Politicians at Play in the Park

For those seeking a place to get away from it all, there are few places better than the Hudson River Gorge, which is almost inaccessible without a raft. Conveniently, cell phone reception is also non-existent.

In early August, former President George Bush and his wife Laura, spent a long weekend at Camp Topridge on the Upper St. Regis Lake, as guests of the Harlan Crow family. Mr. Bush kept busy hiking, boating and mountain biking in anonymity, until he was eventually spotted by a group of birders while biking along an old railbed near Onchiota.

Back in July, Andrew Cuomo, the current attorney general and potentially the next governor, traveled throughout the Adirondacks, driving an RV. Although he was on a campaign swing, Mr. Cuomo combined the visit with a few days of camping and fishing with his daughters.

I enjoyed an afternoon of fishing with the whole Cuomo crew on the Lower Saranac Lake and I was impressed with Mr. Cuomo's knowledge of the local lake, which he had visited as a youth with his father. It was enlightening to learn that he really wanted the opportunity to share a similar experience with his own children.

It was obvious they were an outdoor family, as the girls were not the least bit squeamish about handling fish or bait. And they were also highly competitive, as a raging battle continued throughout the afternoon for the largest fish of the day.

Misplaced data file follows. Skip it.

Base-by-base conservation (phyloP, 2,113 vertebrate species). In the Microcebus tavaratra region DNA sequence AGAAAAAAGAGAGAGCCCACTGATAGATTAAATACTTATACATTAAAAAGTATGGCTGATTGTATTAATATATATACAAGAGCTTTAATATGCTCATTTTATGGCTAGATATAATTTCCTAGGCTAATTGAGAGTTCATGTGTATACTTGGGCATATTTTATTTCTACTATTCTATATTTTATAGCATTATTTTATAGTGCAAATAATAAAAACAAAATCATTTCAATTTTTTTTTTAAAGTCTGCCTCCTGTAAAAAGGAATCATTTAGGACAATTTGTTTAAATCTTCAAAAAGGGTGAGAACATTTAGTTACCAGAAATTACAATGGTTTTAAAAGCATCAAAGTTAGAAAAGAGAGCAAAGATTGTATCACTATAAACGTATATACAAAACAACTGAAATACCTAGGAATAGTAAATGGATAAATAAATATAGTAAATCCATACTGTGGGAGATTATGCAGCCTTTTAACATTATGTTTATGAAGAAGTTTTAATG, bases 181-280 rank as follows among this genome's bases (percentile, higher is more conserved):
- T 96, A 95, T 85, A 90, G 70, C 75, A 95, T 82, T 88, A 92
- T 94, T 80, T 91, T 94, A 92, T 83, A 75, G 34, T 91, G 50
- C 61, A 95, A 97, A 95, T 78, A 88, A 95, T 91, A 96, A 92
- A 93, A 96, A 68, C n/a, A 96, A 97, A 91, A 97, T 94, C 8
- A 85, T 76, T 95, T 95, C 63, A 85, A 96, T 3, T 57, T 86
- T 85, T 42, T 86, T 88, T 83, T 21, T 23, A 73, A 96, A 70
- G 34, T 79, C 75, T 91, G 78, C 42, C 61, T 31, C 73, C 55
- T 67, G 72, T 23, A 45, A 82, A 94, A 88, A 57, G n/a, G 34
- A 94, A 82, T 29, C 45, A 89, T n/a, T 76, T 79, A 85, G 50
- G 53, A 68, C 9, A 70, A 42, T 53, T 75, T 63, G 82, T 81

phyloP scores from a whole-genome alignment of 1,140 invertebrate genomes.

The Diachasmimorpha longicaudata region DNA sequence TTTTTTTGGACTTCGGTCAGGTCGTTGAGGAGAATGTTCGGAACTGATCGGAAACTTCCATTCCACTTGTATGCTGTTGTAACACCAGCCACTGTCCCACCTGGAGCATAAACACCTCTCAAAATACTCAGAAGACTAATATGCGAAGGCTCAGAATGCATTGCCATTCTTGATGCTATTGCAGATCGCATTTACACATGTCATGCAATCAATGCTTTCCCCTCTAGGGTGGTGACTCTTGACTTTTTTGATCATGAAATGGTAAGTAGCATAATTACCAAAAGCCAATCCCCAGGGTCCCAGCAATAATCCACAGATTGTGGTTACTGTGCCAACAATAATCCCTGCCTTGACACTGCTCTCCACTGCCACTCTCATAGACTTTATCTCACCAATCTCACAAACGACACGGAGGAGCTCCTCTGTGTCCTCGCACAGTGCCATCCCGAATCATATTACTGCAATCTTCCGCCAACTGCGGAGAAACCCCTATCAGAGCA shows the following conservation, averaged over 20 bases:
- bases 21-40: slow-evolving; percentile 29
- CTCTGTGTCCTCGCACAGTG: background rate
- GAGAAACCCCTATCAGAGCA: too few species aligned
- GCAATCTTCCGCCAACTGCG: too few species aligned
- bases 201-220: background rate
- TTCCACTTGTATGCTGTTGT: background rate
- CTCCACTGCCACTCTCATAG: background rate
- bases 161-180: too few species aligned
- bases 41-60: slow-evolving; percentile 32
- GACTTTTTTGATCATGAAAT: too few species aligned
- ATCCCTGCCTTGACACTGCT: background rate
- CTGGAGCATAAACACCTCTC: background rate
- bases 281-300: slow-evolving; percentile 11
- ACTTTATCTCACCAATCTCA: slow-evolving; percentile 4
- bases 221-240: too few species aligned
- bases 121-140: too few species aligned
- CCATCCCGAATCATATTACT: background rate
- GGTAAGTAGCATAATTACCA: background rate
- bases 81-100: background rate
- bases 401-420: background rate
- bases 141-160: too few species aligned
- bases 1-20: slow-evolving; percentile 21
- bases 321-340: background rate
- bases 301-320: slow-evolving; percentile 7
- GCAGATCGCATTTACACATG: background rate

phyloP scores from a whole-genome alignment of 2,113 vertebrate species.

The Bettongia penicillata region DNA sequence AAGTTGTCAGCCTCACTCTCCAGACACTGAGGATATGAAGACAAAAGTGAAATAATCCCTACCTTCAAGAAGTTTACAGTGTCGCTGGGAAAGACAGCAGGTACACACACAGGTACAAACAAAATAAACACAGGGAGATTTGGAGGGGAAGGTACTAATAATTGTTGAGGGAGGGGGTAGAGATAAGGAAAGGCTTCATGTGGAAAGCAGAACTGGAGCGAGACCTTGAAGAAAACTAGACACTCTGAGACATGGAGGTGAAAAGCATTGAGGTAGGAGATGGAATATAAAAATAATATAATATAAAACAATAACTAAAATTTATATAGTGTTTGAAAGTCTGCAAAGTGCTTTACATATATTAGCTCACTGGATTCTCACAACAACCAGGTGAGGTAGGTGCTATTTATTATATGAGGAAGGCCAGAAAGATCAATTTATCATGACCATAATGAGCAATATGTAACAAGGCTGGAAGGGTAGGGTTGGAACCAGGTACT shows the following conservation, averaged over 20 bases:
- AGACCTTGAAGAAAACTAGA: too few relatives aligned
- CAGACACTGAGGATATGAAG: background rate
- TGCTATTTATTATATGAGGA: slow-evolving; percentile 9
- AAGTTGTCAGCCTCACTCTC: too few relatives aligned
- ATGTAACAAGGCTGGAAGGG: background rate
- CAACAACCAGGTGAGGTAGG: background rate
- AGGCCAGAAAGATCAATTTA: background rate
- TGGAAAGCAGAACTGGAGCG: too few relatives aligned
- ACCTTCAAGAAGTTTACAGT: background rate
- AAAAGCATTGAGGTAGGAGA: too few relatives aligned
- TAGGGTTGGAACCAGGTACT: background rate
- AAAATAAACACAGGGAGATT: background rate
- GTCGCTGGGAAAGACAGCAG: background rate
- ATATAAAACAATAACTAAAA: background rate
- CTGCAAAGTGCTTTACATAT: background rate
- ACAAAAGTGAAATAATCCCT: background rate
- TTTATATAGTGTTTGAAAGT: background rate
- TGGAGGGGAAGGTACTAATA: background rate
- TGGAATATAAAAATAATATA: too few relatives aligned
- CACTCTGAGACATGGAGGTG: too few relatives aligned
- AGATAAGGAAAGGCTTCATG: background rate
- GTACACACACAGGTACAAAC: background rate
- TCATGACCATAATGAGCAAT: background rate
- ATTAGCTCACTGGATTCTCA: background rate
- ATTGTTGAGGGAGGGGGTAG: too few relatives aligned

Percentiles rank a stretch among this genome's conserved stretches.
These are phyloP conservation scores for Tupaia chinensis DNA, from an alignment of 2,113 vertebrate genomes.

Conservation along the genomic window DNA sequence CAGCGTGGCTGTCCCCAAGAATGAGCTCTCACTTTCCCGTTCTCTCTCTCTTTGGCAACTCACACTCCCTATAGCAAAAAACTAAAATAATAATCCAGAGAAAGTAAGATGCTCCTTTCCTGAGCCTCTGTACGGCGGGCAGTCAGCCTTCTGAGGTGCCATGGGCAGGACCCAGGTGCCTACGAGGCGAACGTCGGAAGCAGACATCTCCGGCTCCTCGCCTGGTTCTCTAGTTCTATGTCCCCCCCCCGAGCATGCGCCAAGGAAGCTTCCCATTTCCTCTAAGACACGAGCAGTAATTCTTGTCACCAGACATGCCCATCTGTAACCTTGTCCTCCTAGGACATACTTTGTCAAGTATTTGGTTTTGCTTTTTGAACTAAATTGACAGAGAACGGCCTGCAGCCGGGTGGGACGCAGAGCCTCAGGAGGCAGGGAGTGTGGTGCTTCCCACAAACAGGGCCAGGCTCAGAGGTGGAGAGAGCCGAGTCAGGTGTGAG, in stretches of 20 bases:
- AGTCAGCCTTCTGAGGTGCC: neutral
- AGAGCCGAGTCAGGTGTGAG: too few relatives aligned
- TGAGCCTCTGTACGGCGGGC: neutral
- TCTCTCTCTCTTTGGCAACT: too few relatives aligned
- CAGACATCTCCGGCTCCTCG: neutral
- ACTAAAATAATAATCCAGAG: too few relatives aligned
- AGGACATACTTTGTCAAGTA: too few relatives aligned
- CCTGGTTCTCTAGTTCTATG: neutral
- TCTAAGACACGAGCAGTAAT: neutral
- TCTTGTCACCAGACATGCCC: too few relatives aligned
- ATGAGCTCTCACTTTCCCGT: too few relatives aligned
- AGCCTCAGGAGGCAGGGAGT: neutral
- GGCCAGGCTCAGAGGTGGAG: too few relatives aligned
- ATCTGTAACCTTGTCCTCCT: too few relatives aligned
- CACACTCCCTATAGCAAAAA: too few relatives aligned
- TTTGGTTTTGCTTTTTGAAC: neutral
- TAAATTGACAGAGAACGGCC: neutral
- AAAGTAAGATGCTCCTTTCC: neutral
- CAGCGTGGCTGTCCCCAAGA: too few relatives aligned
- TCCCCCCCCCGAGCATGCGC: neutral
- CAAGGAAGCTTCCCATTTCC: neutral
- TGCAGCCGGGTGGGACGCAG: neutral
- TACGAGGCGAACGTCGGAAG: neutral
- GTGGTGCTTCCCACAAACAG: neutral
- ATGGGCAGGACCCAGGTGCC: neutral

Regardless of political affiliation, high profile visitors have always proven beneficial to the region's tourism-based economy.

Visits to the park by political figures are nothing new, a point that is well illustrated by the upcoming Teddy Roosevelt Weekend in Newcomb. A century after his visit, TR remains a tourist draw. The event is scheduled for Sept. 9-12. For further information please visit www.newcombny.com/TRWeekend.

When President Calvin Coolidge took over White Pine Camp on Osgood Pond in Paul Smiths, the property became an instant tourist attraction, and remains so to this day.

Whenever such personalities visit, their presence attracts attention, which serves to generate much needed exposure for the area. Their visits lend a certain cach to the allure of the Adirondacks. I'd far prefer news stories touting the attraction of a vacation in the Adirondacks, instead of a story about the Hamptons, the Finger Lakes or Saratoga.

Joe Hackett is a guide and sportsman residing in Ray Brook. Contact him at brookside18@adelphia.net

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